using subkey signatures

David Shaw dshaw at
Tue Sep 3 01:07:02 CEST 2002

On Mon, Sep 02, 2002 at 04:54:43PM -0400, V. Alex Brennen wrote:
> On Mon, 2 Sep 2002, Jason Harris wrote:
> > On Mon, Sep 02, 2002 at 03:49:33PM +0200, Adrian 'Dagurashibanipal' von Bidder wrote:
> > > On Mon, 2002-09-02 at 15:18, David Shaw wrote:
> > 
> > > > This is a (HKP) keyserver limitation more than a GnuPG limitation.
> > > > The LDAP keyservers do allow fetching by subkey ID.
> > > 
> > > Ok good to know. Is anything planned on the pks side? Or on the cks side
> > > (it doesn't index subkey ids atm, it seems)? Or on the
> > > side (doesn't neither, just now)? Just curious.
> Yes, CKS does not provide for searching by subkey ids.  I don't understand
> why you would want to search by subkey.
> 2440 identifies the primary public key as the signature key and subkeys 
> as keys for encryption. The RFC goes so far as to tell people the whole 
> reasoning behind the structure of the v4 key format is to get people to 
> use different keys for signatures and encryptions. 
> If you use a subkey for signatures in the way that I think you're 
> describing, you're basically violating this best practice to no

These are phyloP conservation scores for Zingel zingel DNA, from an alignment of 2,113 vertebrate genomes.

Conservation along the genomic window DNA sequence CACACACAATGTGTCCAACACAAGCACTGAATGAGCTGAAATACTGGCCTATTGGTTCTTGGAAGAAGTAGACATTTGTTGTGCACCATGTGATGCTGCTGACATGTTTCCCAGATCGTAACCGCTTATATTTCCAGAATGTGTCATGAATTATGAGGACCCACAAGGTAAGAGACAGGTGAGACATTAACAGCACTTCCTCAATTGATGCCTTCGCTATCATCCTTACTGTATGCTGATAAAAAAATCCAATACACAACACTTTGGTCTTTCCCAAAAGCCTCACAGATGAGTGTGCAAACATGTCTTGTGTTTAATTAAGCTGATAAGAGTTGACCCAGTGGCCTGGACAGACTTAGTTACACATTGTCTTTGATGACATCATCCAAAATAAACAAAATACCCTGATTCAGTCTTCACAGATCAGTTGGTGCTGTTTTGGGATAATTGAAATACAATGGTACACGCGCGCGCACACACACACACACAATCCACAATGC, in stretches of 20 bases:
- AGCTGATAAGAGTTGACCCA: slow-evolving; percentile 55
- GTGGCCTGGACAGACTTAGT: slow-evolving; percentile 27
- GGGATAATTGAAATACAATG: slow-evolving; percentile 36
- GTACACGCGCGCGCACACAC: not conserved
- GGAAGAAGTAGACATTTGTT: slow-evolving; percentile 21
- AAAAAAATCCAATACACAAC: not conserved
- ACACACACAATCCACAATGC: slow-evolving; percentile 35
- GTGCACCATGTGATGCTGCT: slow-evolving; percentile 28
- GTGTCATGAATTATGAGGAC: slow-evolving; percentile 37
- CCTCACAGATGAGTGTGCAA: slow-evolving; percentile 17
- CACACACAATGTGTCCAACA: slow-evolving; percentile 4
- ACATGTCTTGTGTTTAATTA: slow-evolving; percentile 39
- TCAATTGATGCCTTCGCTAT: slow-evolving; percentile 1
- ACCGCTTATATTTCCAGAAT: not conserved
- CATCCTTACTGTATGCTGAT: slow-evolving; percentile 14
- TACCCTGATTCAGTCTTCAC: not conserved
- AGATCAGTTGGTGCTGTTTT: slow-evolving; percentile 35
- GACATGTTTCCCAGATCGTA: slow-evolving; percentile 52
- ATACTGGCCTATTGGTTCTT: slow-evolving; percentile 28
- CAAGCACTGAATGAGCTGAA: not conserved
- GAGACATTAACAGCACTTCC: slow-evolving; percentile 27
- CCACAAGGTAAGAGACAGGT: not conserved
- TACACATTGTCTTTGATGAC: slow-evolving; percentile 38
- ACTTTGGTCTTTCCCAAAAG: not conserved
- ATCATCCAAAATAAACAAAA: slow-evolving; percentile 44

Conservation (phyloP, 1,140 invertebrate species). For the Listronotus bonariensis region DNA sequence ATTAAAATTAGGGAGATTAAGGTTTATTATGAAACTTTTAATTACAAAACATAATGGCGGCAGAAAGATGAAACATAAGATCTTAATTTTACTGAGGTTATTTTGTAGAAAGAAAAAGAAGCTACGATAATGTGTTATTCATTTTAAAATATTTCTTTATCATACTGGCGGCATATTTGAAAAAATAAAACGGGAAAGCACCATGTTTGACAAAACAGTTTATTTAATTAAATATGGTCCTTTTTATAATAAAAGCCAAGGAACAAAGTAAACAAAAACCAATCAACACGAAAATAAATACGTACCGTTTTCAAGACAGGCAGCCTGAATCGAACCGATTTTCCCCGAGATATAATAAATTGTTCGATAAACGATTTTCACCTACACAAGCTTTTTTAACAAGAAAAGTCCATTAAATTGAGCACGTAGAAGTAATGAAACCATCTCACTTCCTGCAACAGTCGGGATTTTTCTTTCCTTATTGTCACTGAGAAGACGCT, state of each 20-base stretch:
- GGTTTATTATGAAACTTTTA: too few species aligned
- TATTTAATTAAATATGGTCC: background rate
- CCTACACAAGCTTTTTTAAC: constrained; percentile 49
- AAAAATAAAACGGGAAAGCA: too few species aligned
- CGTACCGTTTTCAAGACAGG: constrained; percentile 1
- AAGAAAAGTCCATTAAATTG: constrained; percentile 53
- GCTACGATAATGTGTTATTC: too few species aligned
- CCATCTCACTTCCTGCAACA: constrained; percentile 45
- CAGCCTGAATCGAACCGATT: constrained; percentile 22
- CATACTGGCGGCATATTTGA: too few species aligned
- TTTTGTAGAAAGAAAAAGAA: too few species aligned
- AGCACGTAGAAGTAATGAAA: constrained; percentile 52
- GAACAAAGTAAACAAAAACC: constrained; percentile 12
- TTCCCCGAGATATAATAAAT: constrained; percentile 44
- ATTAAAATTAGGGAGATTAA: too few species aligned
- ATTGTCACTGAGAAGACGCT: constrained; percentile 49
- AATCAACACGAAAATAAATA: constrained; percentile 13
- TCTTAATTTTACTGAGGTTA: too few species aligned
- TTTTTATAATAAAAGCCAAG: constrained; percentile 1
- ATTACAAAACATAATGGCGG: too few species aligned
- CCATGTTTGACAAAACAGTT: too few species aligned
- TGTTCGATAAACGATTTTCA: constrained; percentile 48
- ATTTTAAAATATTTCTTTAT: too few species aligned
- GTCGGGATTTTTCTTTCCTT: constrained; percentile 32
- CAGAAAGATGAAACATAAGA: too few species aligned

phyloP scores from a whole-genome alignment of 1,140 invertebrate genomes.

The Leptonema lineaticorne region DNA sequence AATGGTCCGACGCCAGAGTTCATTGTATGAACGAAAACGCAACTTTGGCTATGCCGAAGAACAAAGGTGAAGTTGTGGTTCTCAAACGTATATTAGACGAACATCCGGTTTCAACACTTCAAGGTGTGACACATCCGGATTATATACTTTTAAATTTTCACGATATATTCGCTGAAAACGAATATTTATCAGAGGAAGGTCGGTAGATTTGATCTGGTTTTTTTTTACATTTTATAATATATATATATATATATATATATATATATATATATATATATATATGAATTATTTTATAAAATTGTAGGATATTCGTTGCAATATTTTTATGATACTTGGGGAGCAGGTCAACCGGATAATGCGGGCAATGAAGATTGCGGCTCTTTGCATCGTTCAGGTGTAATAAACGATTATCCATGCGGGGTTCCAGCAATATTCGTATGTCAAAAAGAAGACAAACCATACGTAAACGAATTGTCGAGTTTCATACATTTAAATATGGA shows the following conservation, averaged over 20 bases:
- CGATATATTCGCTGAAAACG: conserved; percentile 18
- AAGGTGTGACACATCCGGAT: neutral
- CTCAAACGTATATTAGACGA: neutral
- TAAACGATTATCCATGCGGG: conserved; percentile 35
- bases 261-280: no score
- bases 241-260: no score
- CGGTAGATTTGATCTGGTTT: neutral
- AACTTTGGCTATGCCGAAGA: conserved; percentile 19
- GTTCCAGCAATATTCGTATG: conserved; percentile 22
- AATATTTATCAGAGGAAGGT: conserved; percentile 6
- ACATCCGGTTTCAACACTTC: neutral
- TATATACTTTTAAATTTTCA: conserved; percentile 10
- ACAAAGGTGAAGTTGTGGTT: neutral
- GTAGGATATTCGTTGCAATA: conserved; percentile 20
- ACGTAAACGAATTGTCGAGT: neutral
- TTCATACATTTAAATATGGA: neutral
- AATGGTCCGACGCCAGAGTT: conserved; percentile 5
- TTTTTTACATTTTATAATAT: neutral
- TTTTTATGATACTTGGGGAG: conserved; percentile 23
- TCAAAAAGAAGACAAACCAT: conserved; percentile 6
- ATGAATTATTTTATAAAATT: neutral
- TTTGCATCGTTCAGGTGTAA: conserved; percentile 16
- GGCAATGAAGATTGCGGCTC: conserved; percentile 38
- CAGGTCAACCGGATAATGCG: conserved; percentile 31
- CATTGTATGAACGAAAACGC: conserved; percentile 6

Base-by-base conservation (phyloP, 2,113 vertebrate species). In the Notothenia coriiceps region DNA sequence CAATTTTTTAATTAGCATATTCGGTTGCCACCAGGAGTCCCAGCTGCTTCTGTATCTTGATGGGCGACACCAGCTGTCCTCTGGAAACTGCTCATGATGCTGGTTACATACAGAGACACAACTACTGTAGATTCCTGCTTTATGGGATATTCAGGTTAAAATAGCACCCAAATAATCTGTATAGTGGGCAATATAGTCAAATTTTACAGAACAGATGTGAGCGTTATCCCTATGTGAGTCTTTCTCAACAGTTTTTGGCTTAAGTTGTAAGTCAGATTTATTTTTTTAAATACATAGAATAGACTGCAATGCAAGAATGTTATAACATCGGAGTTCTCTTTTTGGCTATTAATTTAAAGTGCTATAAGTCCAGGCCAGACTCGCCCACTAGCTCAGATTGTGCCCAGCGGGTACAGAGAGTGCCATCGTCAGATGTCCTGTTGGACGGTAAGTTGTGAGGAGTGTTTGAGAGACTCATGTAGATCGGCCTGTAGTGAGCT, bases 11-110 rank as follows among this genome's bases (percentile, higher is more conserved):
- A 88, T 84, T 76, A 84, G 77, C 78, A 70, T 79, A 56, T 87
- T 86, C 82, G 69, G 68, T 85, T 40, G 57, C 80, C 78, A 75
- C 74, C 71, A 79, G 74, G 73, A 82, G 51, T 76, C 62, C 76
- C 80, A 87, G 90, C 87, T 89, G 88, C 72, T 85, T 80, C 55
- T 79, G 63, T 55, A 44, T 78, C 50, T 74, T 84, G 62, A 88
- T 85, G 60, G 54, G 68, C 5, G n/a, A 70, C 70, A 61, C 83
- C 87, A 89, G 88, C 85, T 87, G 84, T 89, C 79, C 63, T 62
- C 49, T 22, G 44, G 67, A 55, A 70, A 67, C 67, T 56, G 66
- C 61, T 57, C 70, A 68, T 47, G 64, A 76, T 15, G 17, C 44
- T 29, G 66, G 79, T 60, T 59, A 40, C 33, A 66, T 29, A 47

> benefit of your own.  I hate to provide functionality in the
> keyserver that encourages people to circumvent security measures 
> which are in the standard for their own protection. 
> I've never found myself in the position of needing to search for a 
> public subkey.  If you where to deploy PGP in a way in which you
> needed to do that, you'd basically be subverting to some level
> the value of digital signatures performed on the keyids in the
> web of trust.

I think I see the confusion here.  Adrian is not talking about using a
"raw" subkey to sign with (effectively making that subkey into a
primary for no particularly good reason).  Rather, it is a genuine
subkey of some other primary key.

Used this way, there is no security reason not to use signing subkeys.
Signing subkeys are bound to the primary signing key with a
self-signature just like encryption subkeys are.  The only difference
is that they are keys with an algorithm that can sign (say, RSA or
DSA).  This is legal by the spec (specifically mentioned as allowed in
section 10.1 and again in 11.1 of 2440).  GnuPG supports it, and PGP 8
should support it as well (as I understand, it was actually fixed in
7.x, but then it was not released of course).

Having keyservers that can return a primary key plus subkeys when
given only one of the subkey ids is useful when validating a signature
made by a subkey.  Since the keyid embedded in the signature is then a
subkey id, the keyserver needs to accept the subkey id, but return the
whole thing - the primary, plus subkeys.  This is what the LDAP
keyserver does.


   David Shaw  |  dshaw at  |  WWW
   "There are two major products that come out of Berkeley: LSD and UNIX.
      We don't believe this to be a coincidence." - Jeremy S. Anderson

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